This isn't necessarily "wrong" so much as it is annoying (although it could be an issue in some cases). Power supplies and regulation on devices like this use a "switching mode" power supply. This consists of rapidly pulsing power through a magnetic coil at a high rate (a rate which happens to coincide with the frequency of the whine you hear). Often there will be more than one coil, and "whine" might get worse when two or more coils "heterodyne". As power requirements change there will be increases or decreases in the current through the coils, and under load it is more likely to become a stronger magnet (which in this case also acts like a speaker without a speaker cone). Some manufacturers will use something like glue to encase the coil and reduce the noise. That glue can sometimes dislodge and allow noise, but it is also not unusual that the coil is never encased like this to help in heat dissipation. If the glue came loose, then this would be an issue, although likely it wouldn't stop function. I use some GPUs which were once considered power consuming (Titan RTXs), but you'd never hear the coil whine because of the fan noise (it isn't much fan noise, and the CPU is water cooled, but the noise is sufficient to mask the whine in this case).
My issue with 3070 was that if i connect my headphones to a case i could hear this whine in left ear, and everything is fine when i connect them in motherboard.
 
Oct 27, 2022
19
2
25
1
The solution - besides returning it - is to use fps caps and lower power limits.
Don't let the gpu just pull power all willy-nilly for as much fps as possible, producing frames over the monitor's refresh rate. That's the most common scenario coil whine appears in.
So basicly i need to return gpu until i get da one then dont whine?
 
My issue with 3070 was that if i connect my headphones to a case i could hear this whine in left ear, and everything is fine when i connect them in motherboard.
If it is the audio with this whine, then it is EM interference (still caused by the way the switching power supply works). To fix this one would need to shield the audio traces. I suspect this is a motherboard design issue in part. It might be there is no simple way to find out if that is the case. If this weren't a motherboard I'd suggest testing grounded aluminum foil around the wiring or devices on the motherboard to see if noise is reduced, but considering it is a motherboard, that isn't easy. It is quite possibly the motherboard's fault for not being sufficiently shielded in lane routing, but of course a higher strength power supply also implies higher levels of EM interference..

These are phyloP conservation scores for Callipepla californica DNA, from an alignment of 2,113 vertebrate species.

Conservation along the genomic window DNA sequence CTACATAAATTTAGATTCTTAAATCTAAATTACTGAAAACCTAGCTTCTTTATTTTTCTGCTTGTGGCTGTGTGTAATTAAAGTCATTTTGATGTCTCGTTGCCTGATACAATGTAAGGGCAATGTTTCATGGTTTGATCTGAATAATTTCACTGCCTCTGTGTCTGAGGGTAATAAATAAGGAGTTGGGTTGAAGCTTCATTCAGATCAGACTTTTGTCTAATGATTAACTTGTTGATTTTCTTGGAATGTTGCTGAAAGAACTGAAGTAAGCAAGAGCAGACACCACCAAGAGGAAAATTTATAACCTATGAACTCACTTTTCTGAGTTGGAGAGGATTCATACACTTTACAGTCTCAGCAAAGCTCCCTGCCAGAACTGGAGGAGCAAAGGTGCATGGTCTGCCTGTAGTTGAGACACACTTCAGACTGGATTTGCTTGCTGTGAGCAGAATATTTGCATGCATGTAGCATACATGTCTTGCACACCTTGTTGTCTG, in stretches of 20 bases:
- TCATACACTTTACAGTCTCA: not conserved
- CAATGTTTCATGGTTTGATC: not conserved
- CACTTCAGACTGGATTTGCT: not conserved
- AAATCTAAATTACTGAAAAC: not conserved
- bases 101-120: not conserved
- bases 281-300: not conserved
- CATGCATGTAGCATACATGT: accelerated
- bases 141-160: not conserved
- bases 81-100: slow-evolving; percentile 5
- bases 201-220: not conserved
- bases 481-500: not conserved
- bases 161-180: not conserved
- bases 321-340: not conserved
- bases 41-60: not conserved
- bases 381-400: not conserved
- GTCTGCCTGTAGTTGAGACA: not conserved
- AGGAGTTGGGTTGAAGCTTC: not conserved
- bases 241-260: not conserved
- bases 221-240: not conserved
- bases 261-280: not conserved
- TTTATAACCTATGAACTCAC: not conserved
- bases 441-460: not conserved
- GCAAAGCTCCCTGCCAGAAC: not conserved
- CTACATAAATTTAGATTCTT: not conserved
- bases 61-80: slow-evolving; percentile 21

There is actually one possibility. PCIe offers something called spread spectrum clocking. I don't know if you can go into the BIOS and look for PCI options and see if there is something listed as "spread spectrum" or not, but if you do find this, and if it is disabled, then try enabling it. It is harder for a clock to time correctly with this enabled, but when it is, it tends to reduce EM output (or at least the nature of it).

EDIT: Forgot to mention that yes, some video cards route power differently, so it is a valid idea to try different video cards for different interference. It won't necessarily be the video card's fault, but changing power routing might change the interference.
 
Oct 27, 2022
19
2
25
1
Bought a new gpu today, still can hear da sound.
About headphones: when gpu whine in dying light for example i cant hear odd sounds, but in ready or not there is some kind of white noise and happens only on ultra, when gpu starts to whine louder.

So do i need to change my motherboard, cuz people say it can also whine? Or what do i need to do?
 
Last edited:

Multyspeed

Distinguished
Sep 10, 2015
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3.5 mm headphones or USB ?
If they are 3.5mm buy yourself a USB to 3.5mm adapter and you are good to go. Had an issue with me old headphones - hearing wierd aounds from the PC. After buying new ones using USB - no problems at all.